Self-Compassion

Self-compassion healsSelf-Compassion is the willingness to observe our negative thoughts and emotions with openness and clarity or with mindful awareness, without criticizing or condemning our self.

It is the ability to recognize our suffering, to name it, and to allow it.

According to Kristy Nuff, who did her dissertation on self-compassion, there are 3 components of self compassion:

1. Kindness: being warm and understanding towards ourselves when we are suffering rather than being judgmental or self-critical or ignoring our pain. This kindness is friendliness toward our self.

2. Common humanity: recognizing that our suffering and personal inadequacies are part of our shared human experience. And that all humans are imperfect. We are not going to get away with anything other than this imperfection. It is who we are.

3. Be mindful. Being present with what’s happening. Recognizing it and not pushing it away or discounting it.

Self compassion provides the emotional safety needed to mindfully open to our pain.

When we soothe our own pain we are tapping into our biological care giving system which:IMG_2240

Releases oxytocin
Decreases our cortisol levels
Increases heart rate variability

When we are kind to ourselves it releases oxytocin. Oxytocin is an amazing hormone in our system. It is the bonding hormone that makes us feel good. It’s the love hormone. It’s particularly present with mothers and newborns, and it’s particularly present in relationships and making love. It’s very present in orgasms and in childbirth itself. But it’s also even in shaking hands, in making eye contact and any kind of social engagement, including smiling. All these things increase and release oxytocin. Oxytocin feels good it’s an internal love drug.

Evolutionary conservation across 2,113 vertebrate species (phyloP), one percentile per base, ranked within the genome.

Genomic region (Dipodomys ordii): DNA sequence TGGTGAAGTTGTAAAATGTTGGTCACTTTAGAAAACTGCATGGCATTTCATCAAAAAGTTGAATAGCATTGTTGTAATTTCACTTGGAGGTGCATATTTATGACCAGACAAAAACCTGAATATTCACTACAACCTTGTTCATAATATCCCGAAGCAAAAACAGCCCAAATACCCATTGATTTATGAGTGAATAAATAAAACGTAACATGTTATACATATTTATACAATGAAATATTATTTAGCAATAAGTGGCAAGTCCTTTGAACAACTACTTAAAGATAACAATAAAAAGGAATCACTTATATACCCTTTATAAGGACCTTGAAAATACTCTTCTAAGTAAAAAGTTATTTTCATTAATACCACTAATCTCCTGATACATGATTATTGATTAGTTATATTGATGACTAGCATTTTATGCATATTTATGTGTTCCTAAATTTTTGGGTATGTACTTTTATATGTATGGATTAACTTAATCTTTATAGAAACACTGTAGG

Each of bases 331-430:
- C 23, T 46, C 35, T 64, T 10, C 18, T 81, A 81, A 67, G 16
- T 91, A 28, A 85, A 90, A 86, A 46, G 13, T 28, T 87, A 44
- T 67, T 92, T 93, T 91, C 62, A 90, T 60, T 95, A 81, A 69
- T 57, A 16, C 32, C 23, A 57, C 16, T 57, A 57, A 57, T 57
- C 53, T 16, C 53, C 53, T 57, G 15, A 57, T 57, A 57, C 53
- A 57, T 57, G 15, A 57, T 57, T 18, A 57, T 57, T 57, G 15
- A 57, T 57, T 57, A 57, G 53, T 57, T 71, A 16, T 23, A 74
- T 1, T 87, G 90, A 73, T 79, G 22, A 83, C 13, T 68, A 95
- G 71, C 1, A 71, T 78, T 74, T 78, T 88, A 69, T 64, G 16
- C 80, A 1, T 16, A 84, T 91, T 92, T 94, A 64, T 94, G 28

Soothing our self also decreases our cortisol levels, Cortisol is a stress hormone that helps us run or fight when we are in danger.

Being kind to our self also increases our heart rate variability. Heart rate variability  is an indicator of emotional balance. People who have a lot of heart rate variability are well balanced emotionally. So, the more open and expanded and safe you feel, the more heart rate variability you have. The people who do not have good heart rate variability are at risk of heart disease and heart attack.

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Lauren Darges

Lauren Darges, RScP, SEP

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